Big events or parties can become overwhelming for us introverts, so look for little ways to maintain your energy.
I have no problem socializing with my family or close friends. I am comfortable doing so because I have known them for a long time, and I interact with them just a few at a time. There’s no having-to-get-to-know-you period.
But it’s an entirely different matter to attend big, crowded gatherings where almost everyone is a stranger (hello, holiday parties or awkward job-related networking events). Sure, for a short amount of time, I can make small talk. Of course, I need to recharge my energy afterward.
Yet, in everyday life, social interactions are required. The good news is there are plenty of things you can do to maintain your energy as an introvert when you have to attend a crowded event.
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How Introverts Can Survive Crowded Events
1. Arrive early so you can pick the best spot.
One study found that about 20 percent of employees regularly arrive late to work. If you are an introvert, you can’t afford to be late for an event because people will notice your tardiness (hello, suddenly being the center of attention!). In addition, you may have to engage in unnecessary awkward interactions as you make your way to an available seat. Plus, you may have to explain your lateness later, which will further drain whatever energy you have left.
So arrive early and be prepared to stay for a while. When you arrive early, you can choose the best seat or standing spot for your needs. That way, you can still be alone among the crowd.
For example, find a seat or table on the fringes or near the back, which will enable you to move freely without having to ask people to move whenever you need to get out (i.e., escape to the bathroom). You could also choose a spot near the exit for the same purpose.
2. Go with a “human shield,” a.k.a. your favorite extrovert or outgoing introvert.
As an introvert, you may find it challenging to interact with many people at once. But some people you know may actually like doing so. Your family members, friends, or your significant other may be more outgoing — and they may thrive in crowded situations. See if they’re willing to go to the event with you. This will enable you to talk less, since they will happily do most of the talking for you.
Or, you can go to the event with a colleague who enjoys socializing. There’s no shame in using them as a “human shield” while representing your company or department. While they schmooze with everyone, you can thoughtfully listen and pick up points for discussion later on (i.e., at the next company meeting).
And, speaking of talking less…
3. Embrace your listening skills.
Remember: As an introvert, listening is one of your superpowers. We speak about 125 to 175 words a minute, but we’re able to listen to about 450 words a minute. Therefore, you’ll learn more by listening than by talking a lot. Also, when you aren’t talking, you can pay more attention to people’s body language, which can offer more information about their state of mind than what they actually say.
Plus, people feel understood and cared for when someone listens to them. So you may make a great first impression just by listening!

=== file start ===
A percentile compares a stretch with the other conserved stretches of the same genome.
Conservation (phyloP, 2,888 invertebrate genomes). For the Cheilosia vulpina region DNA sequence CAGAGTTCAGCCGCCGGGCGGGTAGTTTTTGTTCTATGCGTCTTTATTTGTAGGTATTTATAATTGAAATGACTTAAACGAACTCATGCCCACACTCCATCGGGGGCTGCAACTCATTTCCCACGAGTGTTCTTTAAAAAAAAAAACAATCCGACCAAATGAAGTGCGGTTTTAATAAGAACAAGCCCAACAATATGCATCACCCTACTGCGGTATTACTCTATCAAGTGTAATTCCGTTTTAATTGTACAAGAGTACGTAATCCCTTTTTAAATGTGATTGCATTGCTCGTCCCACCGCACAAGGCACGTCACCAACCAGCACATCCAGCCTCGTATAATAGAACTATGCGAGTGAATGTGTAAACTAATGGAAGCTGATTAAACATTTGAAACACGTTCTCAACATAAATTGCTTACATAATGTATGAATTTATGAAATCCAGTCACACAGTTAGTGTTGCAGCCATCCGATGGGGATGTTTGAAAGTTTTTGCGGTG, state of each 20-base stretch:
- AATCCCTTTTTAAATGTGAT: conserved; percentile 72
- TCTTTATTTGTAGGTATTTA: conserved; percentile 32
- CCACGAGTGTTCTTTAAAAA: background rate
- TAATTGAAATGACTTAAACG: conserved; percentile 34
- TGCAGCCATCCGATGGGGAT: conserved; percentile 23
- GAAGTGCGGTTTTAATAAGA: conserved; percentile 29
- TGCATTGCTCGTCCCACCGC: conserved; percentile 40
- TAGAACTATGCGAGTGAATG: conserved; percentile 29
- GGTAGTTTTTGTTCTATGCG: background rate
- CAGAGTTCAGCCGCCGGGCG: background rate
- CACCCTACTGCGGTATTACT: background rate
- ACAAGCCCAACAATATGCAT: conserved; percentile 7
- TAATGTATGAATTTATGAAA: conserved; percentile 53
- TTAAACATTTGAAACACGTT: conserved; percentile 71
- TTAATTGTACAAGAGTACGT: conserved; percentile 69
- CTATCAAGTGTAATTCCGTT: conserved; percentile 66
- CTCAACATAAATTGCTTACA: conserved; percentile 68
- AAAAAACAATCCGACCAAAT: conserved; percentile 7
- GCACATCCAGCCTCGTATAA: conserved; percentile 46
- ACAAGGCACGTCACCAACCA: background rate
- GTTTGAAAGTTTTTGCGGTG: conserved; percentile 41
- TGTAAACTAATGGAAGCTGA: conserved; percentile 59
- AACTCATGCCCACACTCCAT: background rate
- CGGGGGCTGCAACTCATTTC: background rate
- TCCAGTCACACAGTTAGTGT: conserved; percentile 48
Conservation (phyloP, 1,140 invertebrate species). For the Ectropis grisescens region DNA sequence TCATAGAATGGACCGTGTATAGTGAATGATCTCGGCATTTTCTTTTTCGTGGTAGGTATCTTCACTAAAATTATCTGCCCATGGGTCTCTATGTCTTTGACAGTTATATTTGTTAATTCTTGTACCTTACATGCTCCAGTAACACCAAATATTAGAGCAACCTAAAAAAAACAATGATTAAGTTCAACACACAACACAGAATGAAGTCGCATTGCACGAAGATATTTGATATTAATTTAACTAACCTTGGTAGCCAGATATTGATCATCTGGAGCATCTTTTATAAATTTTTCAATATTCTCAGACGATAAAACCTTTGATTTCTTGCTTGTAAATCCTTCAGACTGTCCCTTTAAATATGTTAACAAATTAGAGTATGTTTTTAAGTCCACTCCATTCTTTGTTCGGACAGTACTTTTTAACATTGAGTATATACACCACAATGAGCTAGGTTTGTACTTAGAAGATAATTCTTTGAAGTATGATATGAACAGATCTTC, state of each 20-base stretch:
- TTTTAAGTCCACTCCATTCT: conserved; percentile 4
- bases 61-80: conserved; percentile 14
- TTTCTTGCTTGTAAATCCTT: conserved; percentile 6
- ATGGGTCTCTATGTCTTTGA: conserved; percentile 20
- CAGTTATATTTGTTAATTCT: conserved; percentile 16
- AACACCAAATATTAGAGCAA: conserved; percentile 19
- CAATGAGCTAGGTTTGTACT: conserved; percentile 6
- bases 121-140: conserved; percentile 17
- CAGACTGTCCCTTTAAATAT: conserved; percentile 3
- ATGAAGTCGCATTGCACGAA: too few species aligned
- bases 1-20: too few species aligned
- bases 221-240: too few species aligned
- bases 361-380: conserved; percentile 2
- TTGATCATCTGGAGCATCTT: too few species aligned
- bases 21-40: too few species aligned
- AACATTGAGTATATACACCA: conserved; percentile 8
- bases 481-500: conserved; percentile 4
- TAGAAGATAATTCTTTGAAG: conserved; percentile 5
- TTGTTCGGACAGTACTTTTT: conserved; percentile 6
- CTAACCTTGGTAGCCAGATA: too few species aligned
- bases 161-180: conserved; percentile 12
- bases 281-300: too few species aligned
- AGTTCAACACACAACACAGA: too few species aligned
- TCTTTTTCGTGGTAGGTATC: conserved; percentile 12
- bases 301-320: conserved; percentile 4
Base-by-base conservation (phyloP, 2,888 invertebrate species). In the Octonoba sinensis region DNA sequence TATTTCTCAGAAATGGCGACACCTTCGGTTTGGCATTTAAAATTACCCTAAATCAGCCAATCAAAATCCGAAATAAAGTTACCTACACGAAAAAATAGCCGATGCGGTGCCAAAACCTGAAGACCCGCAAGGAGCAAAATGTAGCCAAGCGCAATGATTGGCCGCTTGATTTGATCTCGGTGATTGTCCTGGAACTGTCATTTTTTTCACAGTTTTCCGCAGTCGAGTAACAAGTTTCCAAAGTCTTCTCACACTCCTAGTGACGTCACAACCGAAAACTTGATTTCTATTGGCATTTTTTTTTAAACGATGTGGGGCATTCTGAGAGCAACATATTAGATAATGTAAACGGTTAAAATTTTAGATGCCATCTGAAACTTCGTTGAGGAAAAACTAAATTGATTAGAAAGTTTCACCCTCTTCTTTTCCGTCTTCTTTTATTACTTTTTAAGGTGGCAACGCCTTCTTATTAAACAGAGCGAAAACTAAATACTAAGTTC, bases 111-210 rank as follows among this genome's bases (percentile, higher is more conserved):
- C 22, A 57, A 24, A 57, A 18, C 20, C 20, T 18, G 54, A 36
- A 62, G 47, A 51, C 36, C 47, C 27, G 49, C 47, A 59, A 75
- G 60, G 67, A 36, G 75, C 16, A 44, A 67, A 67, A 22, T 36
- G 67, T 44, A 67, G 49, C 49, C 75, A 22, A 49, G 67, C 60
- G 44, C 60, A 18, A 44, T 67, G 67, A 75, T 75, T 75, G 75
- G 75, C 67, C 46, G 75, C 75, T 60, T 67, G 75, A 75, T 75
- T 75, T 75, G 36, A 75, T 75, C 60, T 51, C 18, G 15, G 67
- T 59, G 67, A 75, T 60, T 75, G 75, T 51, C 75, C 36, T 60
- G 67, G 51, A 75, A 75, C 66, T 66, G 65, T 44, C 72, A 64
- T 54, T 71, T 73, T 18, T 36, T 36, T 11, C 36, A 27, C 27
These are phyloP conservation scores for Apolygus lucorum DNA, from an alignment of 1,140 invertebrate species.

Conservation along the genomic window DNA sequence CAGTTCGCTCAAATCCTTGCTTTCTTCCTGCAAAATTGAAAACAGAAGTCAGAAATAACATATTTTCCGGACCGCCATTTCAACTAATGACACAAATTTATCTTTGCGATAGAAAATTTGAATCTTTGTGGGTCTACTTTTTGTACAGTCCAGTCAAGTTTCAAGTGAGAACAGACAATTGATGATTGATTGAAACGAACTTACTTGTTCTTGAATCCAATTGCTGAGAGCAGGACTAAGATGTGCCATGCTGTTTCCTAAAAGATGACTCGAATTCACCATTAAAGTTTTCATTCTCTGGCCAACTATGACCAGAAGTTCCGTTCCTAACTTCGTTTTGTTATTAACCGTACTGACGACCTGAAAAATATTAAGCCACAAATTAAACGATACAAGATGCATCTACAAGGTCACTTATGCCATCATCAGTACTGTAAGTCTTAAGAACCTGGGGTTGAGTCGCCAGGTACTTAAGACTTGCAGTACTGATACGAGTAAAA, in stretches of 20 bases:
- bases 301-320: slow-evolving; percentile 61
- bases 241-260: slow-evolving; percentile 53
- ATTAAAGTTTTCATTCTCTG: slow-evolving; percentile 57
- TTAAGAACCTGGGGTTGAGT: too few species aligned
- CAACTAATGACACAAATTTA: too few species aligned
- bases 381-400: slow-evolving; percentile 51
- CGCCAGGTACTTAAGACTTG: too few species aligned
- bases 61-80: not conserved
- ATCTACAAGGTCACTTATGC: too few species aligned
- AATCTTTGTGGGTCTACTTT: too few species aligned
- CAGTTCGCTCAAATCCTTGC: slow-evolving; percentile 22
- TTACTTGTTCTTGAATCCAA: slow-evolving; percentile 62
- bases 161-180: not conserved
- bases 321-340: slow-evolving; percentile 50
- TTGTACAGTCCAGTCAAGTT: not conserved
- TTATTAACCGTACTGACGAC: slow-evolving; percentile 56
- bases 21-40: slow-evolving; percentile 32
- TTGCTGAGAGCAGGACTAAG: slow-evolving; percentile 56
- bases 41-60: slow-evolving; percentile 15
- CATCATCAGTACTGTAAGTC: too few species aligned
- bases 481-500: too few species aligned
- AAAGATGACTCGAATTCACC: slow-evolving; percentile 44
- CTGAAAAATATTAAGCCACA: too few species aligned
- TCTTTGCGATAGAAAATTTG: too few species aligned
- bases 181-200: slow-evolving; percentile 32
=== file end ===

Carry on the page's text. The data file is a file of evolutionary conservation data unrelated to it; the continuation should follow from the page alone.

Once you’ve absorbed everything they’ve said, take the time to process it before adding your thoughts. That way, you’ll have something valuable to say based on all your gathered information.
Do you ever struggle to know what to say?
As an introvert, you actually have the ability to be an amazing conversationalist — even if you’re quiet and hate small talk. To learn how, we recommend this online course from our partner Michaela Chung. Click here to check out the Introvert Conversation Genius course.
4. Look for small groups talking about topics you care about.
Even at the most crowded events, small groups tend to form because people with similar interests gravitate toward one another. That’s great news for introverts, as you’ll feel more at home if the topic is one you’re passionate about. Even if the group is talking about something similar to a topic you want to bring up, now’s your chance to change the subject to that one instead. And, when interacting in a small group, you won’t get socially burned out as quickly.
5. Block out the noise.
As an introvert, there may be times when you can’t take all the noise, small talk, or all the people anymore. But you also can’t leave the event… yet. In that case, you need a way to block out the noise.
You can do this in many ways: Listen to music or an audiobook (or just put on your earbuds to make it look like you’re listening to something or on a call; they’ll still help tune out some of the noise!); make an actual call; or excuse yourself to “step outside for a moment.” If you’re worried that these things will make you seem aloof or antisocial, remember that most people aren’t looking at you, anyway, and won’t even notice.
Yes, I know, having to attend crowded events and make small talk can be a nightmare for introverts. However, the more prepared you are, the more you’ll preserve your energy.
You might like:
- 6 Simple Ways to Create Alone Time in a Crowded Room
- If You Relate to These 21 Signs, You’re an Introvert
- Why Do Introverts Love Being Alone? Here’s the Science
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